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In anatomy of the digestive system, the ileum is the final section of the small intestine. It is about 2-4 m long in humans, follows the duodenum and jejunum, and is separated from the cecum by the ileocecal valve (ICV). The pH in the ileum is usually between 7 and 8 (neutral or slightly alkaline).


Its function is mainly to absorb vitamin B12 and bile salts and whatever products of digestion that were not absorbed by the jejunum. The wall itself is made up of folds, each of which has many tiny finger-like projections known as villi, on its surface. In turn, the epithelial cells which line these villi possess even larger numbers of microvilli. Therefore the ileum has an extremely large surface area both for the adsorption (attachment) of enzyme molecules and for the absorption of products of digestion. The DNES (diffuse neuroendocrine system)cells that line the ileum contain the protease and carbohydrase enzymes (gastrin, secretin, cholecystokinin) responsible for the final stages of protein and carbohydrate digestion. These enzymes are present in the cytoplasm of the epithelial cells. The villi contain large numbers of capillaries which take the amino acids and glucose produced by digestion to the hepatic portal vein and the liver.

Lacteals are small lymph vessels, and are present in villi. They absorb fatty acid and glycerol, the products of fat digestion. Layers of circular and longitudinal smooth muscle enable the digested food to be pushed along the ileum by waves of muscle contractions called peristalsis.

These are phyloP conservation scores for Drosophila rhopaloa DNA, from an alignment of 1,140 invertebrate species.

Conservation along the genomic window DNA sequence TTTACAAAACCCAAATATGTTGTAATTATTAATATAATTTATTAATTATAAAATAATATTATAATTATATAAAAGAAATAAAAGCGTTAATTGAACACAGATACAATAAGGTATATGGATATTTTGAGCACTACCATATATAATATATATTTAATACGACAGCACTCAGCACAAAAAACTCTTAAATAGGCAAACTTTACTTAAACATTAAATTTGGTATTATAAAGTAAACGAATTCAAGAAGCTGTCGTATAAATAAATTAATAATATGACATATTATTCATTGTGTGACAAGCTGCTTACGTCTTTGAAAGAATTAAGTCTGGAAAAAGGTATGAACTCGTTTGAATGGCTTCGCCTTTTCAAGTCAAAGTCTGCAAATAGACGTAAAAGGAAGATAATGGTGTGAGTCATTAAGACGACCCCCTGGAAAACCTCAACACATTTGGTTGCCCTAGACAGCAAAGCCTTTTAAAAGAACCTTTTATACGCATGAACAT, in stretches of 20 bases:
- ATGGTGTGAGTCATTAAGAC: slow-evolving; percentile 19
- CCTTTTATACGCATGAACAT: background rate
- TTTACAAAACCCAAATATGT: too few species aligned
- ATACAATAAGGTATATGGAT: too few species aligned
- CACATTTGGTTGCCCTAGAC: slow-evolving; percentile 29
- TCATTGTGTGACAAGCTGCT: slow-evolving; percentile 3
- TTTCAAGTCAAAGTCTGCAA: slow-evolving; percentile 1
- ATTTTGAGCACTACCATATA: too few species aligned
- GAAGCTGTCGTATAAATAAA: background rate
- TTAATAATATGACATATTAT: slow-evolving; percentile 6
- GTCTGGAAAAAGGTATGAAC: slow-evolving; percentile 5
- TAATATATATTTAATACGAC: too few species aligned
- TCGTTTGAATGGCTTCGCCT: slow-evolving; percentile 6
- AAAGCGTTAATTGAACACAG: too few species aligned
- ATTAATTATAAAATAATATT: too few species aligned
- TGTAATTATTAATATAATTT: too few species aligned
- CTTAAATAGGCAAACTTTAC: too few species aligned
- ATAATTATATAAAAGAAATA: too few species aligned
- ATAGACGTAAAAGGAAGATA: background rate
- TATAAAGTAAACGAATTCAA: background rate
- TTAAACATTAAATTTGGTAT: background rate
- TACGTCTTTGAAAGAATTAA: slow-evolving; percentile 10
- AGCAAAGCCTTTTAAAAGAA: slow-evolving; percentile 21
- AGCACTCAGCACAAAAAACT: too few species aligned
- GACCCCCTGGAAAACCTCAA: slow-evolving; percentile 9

Differences between jejunum and ileum

There is no line of demarcation between the jejunum and the ileum. There are, however, subtle differences between the two.

  • The ileum has more fat inside the mesentery than the jejunum.
  • The ileum is a paler color, and tends to be of a smaller caliber as well.
  • While the length of the intestinal tract contains lymphoid tissue, only the ileum has abundant Peyer's patches.

These unencapsulated lymphoid nodules contain large amounts of lymphocytes and other cells of the immune system.


In the fetus the ileum is connected to the navel by the vitelline duct. In roughly 3% of humans, this duct fails to close during the first seven weeks after birth, causing a condition called Meckel's diverticulum.

Veterinary anatomy

In veterinary anatomy, the ileum is distinguished from the jejunum by being that portion of the jejunoileum that is connected to the caecum by the ileocaecal fold.

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